Peter quinn

Weighing in on honoree Quinn

Peter Quinn pictured with fellow theatre-goers Maeve Price, left, and Mirna Cardona at the Chain Theatre in May. PHOTO BY PETER MCDERMOTT

By Peter McDermott

Peter Quinn has had a remarkable, arguably unique, career.

He’s been a professional speechwriter, including for New York Governors Hugh Carey and Mario Cuomo, novelist, essayist, commentator, historian and community leader, as well as a mentor and friend to many in the arts.

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Quinn’s first novel “Banished Children of Eve,” set in New York during the Draft Riots of 1863, was described by Thomas Flanagan as “one of the very, very best of modern historical novels.” The New York Times Book Review said it was “convincing and intriguing” and added, “Hardly a page of this book is without some revelation.”

The Bronx native’s four other books were also published to acclaim. They are his crime fiction trilogy featuring Fintan Dunne, a private investigator who served with the American forces in World War I, and his collection of essays “Looking for Jimmy.” Additionally, Quinn has been involved, as co-writer or guest commentator, in the making of several PBS documentaries and he has written widely for a number of periodicals and daily newspapers.

With all of the above and more in mind, the Irish American Writers & Artists, an organization that he co-founded in 2008 and led as president in its first years, will present Quinn with the Eugene O’Neill Lifetime Achievement Award on Monday evening, Oct. 21, at the Skylight Room at Manhattan Manor, upstairs at Rosie O’Grady’s, 800 7th Ave., New York City. (For tickets, click here.) In anticipation of that occasion, the Irish Echo asked some people who know the honoree to say a few words about him.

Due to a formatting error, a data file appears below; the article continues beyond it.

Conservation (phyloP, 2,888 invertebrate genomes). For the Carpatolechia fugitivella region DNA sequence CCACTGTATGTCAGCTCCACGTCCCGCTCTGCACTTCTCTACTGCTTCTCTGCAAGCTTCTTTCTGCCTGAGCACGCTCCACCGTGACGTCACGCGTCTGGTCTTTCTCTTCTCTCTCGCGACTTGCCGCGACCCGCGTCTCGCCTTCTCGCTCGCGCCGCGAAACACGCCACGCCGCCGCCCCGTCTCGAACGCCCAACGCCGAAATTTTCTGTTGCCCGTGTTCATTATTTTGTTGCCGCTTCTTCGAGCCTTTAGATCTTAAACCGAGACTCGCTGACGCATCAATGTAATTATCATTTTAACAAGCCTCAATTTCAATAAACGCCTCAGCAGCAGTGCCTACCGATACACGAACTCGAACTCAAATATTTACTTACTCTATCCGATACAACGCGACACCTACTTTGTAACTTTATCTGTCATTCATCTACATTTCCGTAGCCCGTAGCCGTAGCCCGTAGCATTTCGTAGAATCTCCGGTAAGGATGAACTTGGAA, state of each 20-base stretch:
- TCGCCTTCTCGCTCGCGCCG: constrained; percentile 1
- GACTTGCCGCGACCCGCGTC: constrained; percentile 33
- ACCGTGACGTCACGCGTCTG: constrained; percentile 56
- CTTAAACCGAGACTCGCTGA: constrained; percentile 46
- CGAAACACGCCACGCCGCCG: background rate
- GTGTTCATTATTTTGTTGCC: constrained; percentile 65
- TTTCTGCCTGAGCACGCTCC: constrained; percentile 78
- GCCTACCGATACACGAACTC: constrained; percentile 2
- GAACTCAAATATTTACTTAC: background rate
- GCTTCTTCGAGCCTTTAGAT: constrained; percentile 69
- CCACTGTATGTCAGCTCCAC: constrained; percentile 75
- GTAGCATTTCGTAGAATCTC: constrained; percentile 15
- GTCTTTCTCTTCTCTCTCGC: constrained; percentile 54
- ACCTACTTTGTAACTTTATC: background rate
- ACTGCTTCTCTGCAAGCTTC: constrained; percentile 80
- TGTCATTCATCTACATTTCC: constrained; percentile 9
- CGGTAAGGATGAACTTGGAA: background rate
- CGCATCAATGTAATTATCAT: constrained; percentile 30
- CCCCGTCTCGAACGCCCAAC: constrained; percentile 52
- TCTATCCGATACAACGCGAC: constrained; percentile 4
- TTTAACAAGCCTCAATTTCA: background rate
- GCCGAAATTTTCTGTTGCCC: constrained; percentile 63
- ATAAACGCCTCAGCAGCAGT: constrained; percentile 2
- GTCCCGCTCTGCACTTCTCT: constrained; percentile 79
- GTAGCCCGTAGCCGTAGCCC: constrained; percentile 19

The IAW&A’s current president, Mary Pat Kelly, responded: “Peter Quinn is a man for all seasons. As an award-winning author and wonderful speaker he has shared his insights into Irish-American history and our community with grace and humor.”

John Lee, of the Irish Business Organization of New York, said: "Peter Quinn is a brilliant writer, an always entertaining speaker, the preeminent interpreter of the Irish-American experience, a community stalwart, but, most importantly, he’s a mensch."

John Kearns, producer of the Irish American Writers & Artists Salon, wrote:Peter Quinn's work brings to life the struggles of characters whose names would not be recorded in conventional history books but have done much to shape the society in which we live. His work holds up a mirror to Irish-Americans, forcing us to look at parts of our past that we may prefer to forget: the ugliness of the Draft Riots, the shocking conditions of the Five Points, the reviled greenhorn Paddy. Yet he always depicts his characters with the sympathy of a novelist and a deep interest not only in the Irish-American but in the human experience.”

Doris Marie Meyer, President, American Irish Teachers Association and Co-Chair UFT ISC, wrote: “In 2016, the NYC United Federation of Teachers Irish Studies Committee recognized Peter Quinn, a great friend and supporter to educators everywhere, with a special ‘Inspiration in Education’ award. Peter’s stunningly brilliant scholarship as an historian, author and essayist reveals an expression of integrity and sense of social justice as well as the value of academic rigor. Whether it is for the tremendous contributions of a better understanding of the history of the Irish in New York through his book ‘Banished Children of Eve,’ or for his eloquence on various subjects in Commonweal magazine (that are truly, as the name suggests, for the welfare of the people), or for the many times he has spoken with such oratorical skill at public events, Peter’s words have a remarkable effect on our minds and hearts.”

Joseph Goodrich, playwright and author most recently of “People in a Magazine,” said: “Peter Quinn embodies the best qualities of the Irish American and the born-and-bred New Yorker. Deeply serious, possessed of strong belief, he is aware of the past – his own and Ireland’s – and carries with him the deep ache of history. At the same time he is infused with the vital, vibrant humor of his native Bronx. An extraordinary man whose life and work the O'Neill Award rightly celebrates. Dignum et iustum est.”